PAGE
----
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LISA RUMSEY HARRIS
Utah
About Lisa Rumsey Harris

 

 

 

The Words in Cowboy


Cowwhich I hate
Boy
which I'm not

Where are words for me?

Cowgirl?
Nope.
Big hair. Aqua net. Satin and Fringe. Linedancing.

Are there words for me?

I train palominos to lope like lullabies.
I splice fences, stretching barbed wire tense til it twangs like windchimes.
I lift alfalfa into feeders, trickling green flakes down my shirt.
I warm a cold bit in winter, breathing on it, clenching it in my sweaty hand.
I hold down chestnut flanks while Mother sews the bitemarks closed, using the stitch Grandma taught her.    

Boots and spurs don't need a man to wear them.
But the word "cowboy" sure does.

© 2005, Lisa Rumsey Harris
This poem may not be reprinted or reposted without the author's written permission.


Lisa told us: "The Words in Cowboy" expresses my inability to articulate exactly what my connection to my Western roots are. Frankly, I don't like cows, and I'm not a boy. But I've spent my whole life with horses. So what does that make me? The poem grew out of that question.

 

Whiskey Women

Your Great-Grandma Lucille—fiery and outspoken—telling stories as she drives
potato trucks, putting cold calves in the bathtub, tangling with raspberry
briars, building fences, gathering eggs, and inoculating cattle.

Your Grandma Cheryl— she tells me she's a farm woman— I believe her. In an ice
storm she tore the tailgate off the truck then hitched the horse trailer so
we could take bleeding Banner to the vet.

Your mother Lisa—tougher on paper than in person—the horse I trained shies
at cattle. Still I wear cowboy boots and kill spiders.

Is there wilderness in you?

You stand on the back of your rocking horse—a two-year-old trick rider.
You rip off ribboned headbands, screaming.

Sela—my daughter
— another whiskey woman.

© 2005, Lisa Rumsey Harris
This poem may not be reprinted or reposted without the author's written permission.


Lisa told us: This poem started out as the dedication in my Master's thesis: "A Woman's Place in the West" which explored portrayals of Western ranch women in literature and in my own family folklore. The title is metaphorical.  The poem traces my daughter's matrilineal ranching heritage, starting with my own grandmother, Lucille Leatham Rudd. To me, Grandma represented the quintessential Western woman: a woman with a strong voice, a strong will, a strong hand, and a way with words. And sometimes, I feel like I'm just a watered-down Kool-aid version of this original "whiskey" woman. But still, I see glimmers of her strength in me and in her other female descendants. The reason I wrote this poem was to honor her, and to teach my little girl that she came from good strong stock.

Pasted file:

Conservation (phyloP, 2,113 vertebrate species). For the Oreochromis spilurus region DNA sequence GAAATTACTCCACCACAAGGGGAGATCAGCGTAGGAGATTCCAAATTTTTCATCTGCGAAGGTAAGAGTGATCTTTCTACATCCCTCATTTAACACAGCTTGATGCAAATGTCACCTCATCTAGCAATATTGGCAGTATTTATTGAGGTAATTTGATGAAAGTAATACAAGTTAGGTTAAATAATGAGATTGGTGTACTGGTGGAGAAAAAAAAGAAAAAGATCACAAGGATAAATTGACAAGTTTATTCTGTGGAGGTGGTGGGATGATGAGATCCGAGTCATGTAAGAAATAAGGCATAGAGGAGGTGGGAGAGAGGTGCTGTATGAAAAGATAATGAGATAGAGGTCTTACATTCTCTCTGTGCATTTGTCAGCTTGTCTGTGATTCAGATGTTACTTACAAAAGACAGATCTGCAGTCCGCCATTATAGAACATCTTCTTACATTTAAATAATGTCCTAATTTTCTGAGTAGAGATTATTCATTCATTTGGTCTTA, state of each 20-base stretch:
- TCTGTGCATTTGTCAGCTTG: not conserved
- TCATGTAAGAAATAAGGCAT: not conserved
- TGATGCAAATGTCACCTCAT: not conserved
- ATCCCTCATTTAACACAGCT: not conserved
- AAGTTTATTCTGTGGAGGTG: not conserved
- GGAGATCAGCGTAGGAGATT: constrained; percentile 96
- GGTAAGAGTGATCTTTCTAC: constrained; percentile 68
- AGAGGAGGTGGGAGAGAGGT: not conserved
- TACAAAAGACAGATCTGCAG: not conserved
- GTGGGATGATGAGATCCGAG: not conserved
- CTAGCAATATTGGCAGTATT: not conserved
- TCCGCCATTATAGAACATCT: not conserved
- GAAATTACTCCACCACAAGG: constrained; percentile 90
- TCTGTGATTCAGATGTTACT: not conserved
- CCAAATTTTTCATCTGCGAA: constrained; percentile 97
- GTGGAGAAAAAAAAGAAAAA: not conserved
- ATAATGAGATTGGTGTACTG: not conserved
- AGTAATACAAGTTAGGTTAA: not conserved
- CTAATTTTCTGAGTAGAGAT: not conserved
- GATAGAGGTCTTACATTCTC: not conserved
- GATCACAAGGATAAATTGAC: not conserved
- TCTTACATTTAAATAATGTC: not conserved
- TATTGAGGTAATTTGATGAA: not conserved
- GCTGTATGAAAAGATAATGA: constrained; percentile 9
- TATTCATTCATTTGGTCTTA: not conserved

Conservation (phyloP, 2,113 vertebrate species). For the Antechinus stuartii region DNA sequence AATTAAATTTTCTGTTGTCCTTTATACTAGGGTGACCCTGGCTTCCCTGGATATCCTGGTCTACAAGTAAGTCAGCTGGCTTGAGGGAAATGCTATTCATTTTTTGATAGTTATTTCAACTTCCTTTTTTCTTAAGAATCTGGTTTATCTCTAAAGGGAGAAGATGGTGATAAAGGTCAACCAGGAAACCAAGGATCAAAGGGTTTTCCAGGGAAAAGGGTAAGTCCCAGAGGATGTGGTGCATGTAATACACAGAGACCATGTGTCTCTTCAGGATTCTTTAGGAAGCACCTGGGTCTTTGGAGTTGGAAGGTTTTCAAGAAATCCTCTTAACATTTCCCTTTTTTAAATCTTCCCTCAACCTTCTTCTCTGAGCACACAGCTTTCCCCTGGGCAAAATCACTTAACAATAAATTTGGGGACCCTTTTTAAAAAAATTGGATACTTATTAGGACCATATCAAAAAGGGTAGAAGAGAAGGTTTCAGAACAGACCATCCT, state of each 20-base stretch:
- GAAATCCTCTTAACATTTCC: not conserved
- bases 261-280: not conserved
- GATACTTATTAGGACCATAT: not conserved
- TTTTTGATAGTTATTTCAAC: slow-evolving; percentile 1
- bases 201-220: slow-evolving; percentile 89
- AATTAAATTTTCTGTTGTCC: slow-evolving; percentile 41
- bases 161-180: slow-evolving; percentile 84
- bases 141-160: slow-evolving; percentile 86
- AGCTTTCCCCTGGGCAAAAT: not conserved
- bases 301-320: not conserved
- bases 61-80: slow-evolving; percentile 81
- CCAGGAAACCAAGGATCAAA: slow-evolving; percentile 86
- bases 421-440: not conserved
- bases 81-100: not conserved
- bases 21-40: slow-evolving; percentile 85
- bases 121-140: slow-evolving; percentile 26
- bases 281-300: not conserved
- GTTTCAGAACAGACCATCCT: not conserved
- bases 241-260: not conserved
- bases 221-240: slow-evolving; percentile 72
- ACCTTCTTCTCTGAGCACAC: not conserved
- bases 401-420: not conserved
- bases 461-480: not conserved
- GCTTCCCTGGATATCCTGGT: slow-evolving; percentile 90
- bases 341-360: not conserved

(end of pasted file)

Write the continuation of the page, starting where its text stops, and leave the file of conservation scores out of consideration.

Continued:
I use poetry to capture images with words. While poetry ( to me)  isn't necessarily about rhyming, it's always about rhythm and cadence. Look at Ezra Pound, William Carlos Williams, Wallace Stevens, ee cummings, Derek Walcott, and even good old Walt Whitman: all talented poets who write free verse.

 

Two Windows

A coyote came to the horse water to drink last night,
My mother tells me over the phone.
The pup barked and bristled. That coyote treed your cat!
She was the size of a Shetland pony, Mom adds.
And when Dad went out to chase her away,
she just stared at us, with condescending eyes.
We had to throw rocks at her.

The horse water is beneath my windows at home.
I look outside here. The English tea roses bloom in the hedges---
Pink and white against trimmed green.
Through the chain-link fence, I can see the neighbor's Chihuahua.